Price Chopper, Tops merging
Effects on local stores unclear
It is unclear how a planned merger between Price Chopper/Market 32 and Tops Markets will affect stores in the North Country region.
The companies announced Monday that their approximately 300 combined store locations — 135 under the Price Chopper, Market 32 and Market Bistro banners, and 169 under the Tops banner — will be owned under one yet-to-be-named parent company.
In the Tri-Lakes area, Tops operates stores in Saranac Lake and AuSable Forks, and Price Chopper operates one in Lake Placid. Asked whether any of those stores will close, both companies issued a combined statement, forwarded to the Lake Placid News from Robert Carr of Carr Marketing Communications Inc., a public relations firm based in Williamsville, saying these decisions are pending.
“There are a lot of decisions that need to be made as we bring our companies together,” the companies said. “We are working through the regulatory approval process and no decisions have been made yet about specific stores. Rest assured, the merged companies expect to continue serving their communities and customers.”
The Price Chopper/Market 32 and Tops Markets businesses will retain their main offices in Schenectady and Williamsville (near Buffalo), respectively, and will continue to be managed locally. The new parent company will be headquartered in Schenectady.
The merger transaction is expected to close in the coming months, subject to regulatory approval and customary closing conditions. Financial terms of the transaction were not disclosed.
Lake Placid Price Chopper store manager Emily Schwartz said she does not know much more than what the press release already said but that she is excited for the future. She said she attended a conference call Monday morning with the company, discussing the merger.
Shoppers at the Saranac Lake Tops and Lake Placid Price Chopper were surprised to hear of the news Monday and shared their thoughts on the merger and the two stores in general.
Overall, most said they like and shop at both stores, but that the Saranac Lake Tops has a limited selection of merchandise they would like to see expanded. That store, built in 1965, is 11,450 square feet, compared with the 40,000-square-foot Price Chopper, built in 1999.
Shoppers who talked Monday want both to stay open, saying each store meets a different need. The Price Chopper offers more selection and lower prices, most said; the Tops offers a convenient and walkable location for Saranac Lakers.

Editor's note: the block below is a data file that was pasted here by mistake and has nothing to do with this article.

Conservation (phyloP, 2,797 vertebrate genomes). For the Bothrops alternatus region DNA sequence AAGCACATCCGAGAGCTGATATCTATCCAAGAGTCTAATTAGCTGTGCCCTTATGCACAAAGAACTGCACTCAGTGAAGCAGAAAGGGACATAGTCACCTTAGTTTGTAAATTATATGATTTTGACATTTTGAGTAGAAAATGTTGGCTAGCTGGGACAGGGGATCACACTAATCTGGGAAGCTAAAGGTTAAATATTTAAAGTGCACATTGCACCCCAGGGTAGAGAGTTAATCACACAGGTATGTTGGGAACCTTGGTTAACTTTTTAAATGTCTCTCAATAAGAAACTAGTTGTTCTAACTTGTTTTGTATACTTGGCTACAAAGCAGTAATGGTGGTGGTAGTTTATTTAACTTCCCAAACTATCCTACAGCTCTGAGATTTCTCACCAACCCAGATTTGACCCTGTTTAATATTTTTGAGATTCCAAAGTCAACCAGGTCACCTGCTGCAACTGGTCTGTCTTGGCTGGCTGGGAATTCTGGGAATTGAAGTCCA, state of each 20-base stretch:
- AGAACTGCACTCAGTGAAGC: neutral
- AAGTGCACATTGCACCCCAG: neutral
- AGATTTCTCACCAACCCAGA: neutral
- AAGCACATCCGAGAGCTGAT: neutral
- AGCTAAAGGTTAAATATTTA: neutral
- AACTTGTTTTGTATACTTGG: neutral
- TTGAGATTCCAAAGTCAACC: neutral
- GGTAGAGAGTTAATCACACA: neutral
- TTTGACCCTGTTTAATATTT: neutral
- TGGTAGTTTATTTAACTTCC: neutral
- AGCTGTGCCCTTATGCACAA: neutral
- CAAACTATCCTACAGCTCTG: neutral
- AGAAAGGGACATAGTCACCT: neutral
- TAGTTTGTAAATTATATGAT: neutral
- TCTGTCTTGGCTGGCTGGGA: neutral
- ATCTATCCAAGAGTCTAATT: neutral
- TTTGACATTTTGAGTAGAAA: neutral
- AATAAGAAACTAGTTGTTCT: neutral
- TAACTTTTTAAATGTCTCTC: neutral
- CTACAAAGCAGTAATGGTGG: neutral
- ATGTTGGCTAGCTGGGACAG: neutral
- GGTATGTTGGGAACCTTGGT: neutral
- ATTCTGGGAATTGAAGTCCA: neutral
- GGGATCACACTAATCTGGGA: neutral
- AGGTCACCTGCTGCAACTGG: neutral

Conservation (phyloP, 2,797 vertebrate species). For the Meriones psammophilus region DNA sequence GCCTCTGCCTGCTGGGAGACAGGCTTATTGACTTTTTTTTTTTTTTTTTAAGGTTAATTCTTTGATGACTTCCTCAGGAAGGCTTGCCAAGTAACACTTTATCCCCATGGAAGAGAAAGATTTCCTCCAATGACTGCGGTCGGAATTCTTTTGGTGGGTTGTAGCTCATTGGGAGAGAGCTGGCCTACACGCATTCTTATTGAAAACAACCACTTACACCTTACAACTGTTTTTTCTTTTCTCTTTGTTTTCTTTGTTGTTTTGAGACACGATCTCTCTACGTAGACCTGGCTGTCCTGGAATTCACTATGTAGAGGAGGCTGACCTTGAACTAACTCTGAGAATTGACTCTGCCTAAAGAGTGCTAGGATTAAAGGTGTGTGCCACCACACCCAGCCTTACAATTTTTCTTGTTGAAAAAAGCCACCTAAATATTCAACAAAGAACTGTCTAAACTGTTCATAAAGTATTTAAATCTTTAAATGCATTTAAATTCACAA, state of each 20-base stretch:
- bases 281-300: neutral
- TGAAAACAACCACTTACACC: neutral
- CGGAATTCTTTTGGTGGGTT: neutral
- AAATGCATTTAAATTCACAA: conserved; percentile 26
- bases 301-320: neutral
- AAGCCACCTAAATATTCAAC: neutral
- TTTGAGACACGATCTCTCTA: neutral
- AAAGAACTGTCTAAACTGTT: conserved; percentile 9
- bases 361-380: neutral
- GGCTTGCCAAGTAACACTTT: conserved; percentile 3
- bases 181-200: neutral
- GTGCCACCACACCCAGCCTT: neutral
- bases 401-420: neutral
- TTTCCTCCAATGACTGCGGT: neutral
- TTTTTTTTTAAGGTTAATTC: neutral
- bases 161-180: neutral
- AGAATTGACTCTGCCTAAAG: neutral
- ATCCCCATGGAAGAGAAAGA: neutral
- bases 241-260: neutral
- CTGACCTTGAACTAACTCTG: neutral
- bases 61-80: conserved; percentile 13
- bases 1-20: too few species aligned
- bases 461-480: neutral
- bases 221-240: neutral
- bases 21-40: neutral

“I shop both of them, so I’m OK with it, as long as they keep them both open,” Carol Baldwin said in the Price Chopper parking lot.
Lisa Weis, at Price Chopper, said she lives in Wilmington, and though the Tops in AuSable Forks is nearby, she comes here.
“I like Price Chopper over Tops because they have better selection,” Weis said. “So maybe that will make Tops better.”
Brooks Fraser of Lake Placid said she always shops at Price Chopper and hoped the merger does not mean many changes for the store. Asked about potential store closures, she said she hopes they do not happen.
“We’re lucky because we do have other options,” Fraser said. “But this is my preferred place to shop.”
Charles White of Brooklyn was shopping at Price Chopper after a morning of skiing at Whiteface Mountain. He said he likes shopping there when he comes to Lake Placid.
“If they closed this one that would suck,” White said.
Jan Plumadore of Saranac Lake, at Tops, said that though he does not like to see the companies merge, he thinks both are good businesses.
“It’s kind of nice to have a bit of diversity and competition,” Plumadore said. “But both are very competently run grocery stores, as far as I’ve seen.”
“I guess a lot of companies are doing it right now in this economy, so it makes sense, I guess,” Charles Jones of Lake Placid said.
Plumadore said he buys certain items, like fresh lobster, at Price Chopper.
Jared Thayer, in the Tops parking lot, said he buys his fish at Price Chopper, too.
“I think there’s a good chance we could have some improvement here,” Thayer said.